In the traditional funding model, researchers cannot be nimble. If their research leads them to a new and important finding, they cannot redirect funds from other grants to pursue this promising information.
This is where Unravel comes in. Our goal at Unravel is to eliminate obstacles, bottlenecks, and barriers by providing unrestricted funding to help researchers translate ideas into new therapies. We do not ask researchers to take hours to write a grant. We select the best researchers knowing they are working tirelessly to find new, less toxic therapies for the children they are treating and their families.
We have created a Scientific Review Committee compiled of current pediatric research scientists, members of a pediatric research consortium, pharmaceutical industry scientists, and/or clinical trials coordinators. These individuals are in place to help us to identify pediatric cancer scientists with promising work that we can fund.
As a physician-scientist, Dr. Olson cares for children with brain tumors and conducts research that focuses on discovering and developing new cancer therapies. His lab’s work has led to more than a dozen national clinical trials, of which he leads a Phase III trial through the Children’s Oncology Group. Dr. Olson is the founder of Presage Biosciences and Blaze Bioscience.
His lab invented the chlorotoxin-based Tumor Paint, which led to the development by Blaze of the clinical candidate Tozuleristide (BLZ-100), now in human trials. He authored “Clinical Pharmacology Made Ridiculously Simple,” which has been the most used pharmacology board review book for more than 25 years.
Dr. Olson earned his Ph.D. in Pharmacology in 1989 and his M.D. in 1991, both from the University of Michigan. He then completed his residency in pediatrics in 1994 and his fellowship in pediatric oncology in 1997, both at the University of Washington. Dr. Olson is currently a Full Member at the Fred Hutchinson Cancer Research Center, a Professor at the University of Washington, and an Attending Physician at Seattle Children’s Hospital.
The Monje Lab studies the molecular and cellular mechanisms of postnatal neurodevelopment. This includes microenvironmental influences on neural precursor cell fate choice in normal neurodevelopment and in disease states. Areas of emphasis include neuronal instruction of gliogenesis, cellular contributions to the neurogenic and gliogenic signaling microenvironment, molecular determinants of neural precursor cell fate, and the role of neural precursor cells in oncogenesis and repair mechanisms.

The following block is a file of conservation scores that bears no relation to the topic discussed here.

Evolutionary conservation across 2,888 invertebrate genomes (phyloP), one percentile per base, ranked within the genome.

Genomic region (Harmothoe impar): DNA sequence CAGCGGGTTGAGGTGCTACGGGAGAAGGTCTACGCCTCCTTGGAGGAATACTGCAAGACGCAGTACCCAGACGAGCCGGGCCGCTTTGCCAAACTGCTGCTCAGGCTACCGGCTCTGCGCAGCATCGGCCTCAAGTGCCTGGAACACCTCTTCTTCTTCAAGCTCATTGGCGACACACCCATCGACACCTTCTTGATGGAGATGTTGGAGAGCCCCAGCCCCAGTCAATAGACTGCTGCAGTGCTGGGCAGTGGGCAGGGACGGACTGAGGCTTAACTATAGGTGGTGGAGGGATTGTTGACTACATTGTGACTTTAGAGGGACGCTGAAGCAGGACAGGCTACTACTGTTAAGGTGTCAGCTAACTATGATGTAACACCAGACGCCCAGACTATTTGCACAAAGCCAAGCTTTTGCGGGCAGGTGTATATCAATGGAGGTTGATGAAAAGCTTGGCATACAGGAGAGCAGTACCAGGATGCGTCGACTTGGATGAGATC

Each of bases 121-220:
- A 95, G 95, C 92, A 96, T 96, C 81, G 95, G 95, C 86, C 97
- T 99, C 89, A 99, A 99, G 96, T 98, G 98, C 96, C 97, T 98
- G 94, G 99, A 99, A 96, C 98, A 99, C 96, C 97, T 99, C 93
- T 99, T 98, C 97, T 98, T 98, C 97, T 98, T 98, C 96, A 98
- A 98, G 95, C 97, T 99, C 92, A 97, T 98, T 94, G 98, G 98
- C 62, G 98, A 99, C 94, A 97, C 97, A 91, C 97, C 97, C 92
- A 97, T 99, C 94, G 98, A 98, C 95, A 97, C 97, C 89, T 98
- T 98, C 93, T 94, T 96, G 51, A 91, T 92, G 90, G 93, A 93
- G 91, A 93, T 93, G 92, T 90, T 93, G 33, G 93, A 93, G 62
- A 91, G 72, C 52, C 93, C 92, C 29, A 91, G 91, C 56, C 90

As a practicing neurologist and Neuro-oncologist, Dr Monje is particularly interested in the roles for neural precursor cell function and dysfunction in the origins of pediatric brain tumors and the consequences of cancer treatment. As a paradigm of pediatric gliogenesis, we have been focusing on brainstem tumors, whose spatial and temporal specificity bespeak an underlying developmental cause.
I would like to extend my deepest gratitude to Unravel Pediatric Cancer for the continued support of my pediatric brain tumor research program. The unrestricted funding has given us the freedom over the past year to explore new approaches for the treatment of pediatric medulloblastoma and resulted in the development of a novel drug delivery platform to get drugs past the blood-brain barrier, a major challenge in cancer research. We believe that this nanoparticle delivery system has tremendous potential for the treatment of pediatric brain tumors by utilizing lower drug doses to minimize toxicity, yet maintain or enhance efficacy, and thus improve the lives of children afflicted with cancer.
One of the major issues in pediatric cancer is when a tumor relapses or recurs for which additional treatments often result in additional toxicity to the child, however with minimal benefit in the treatment of the cancer. The continued unrestricted funding through Unravel Pediatric Cancer is allowing us to explore combination drug therapies using our nanoparticle drug delivery system to target the remaining cancer cells that remain after initial radiation and chemotherapy. We are very hopeful that this strategy will allow us to minimize or prevent tumor relapse or recurrence, the worry that every patient and their family has to endure following their initial diagnosis of cancer.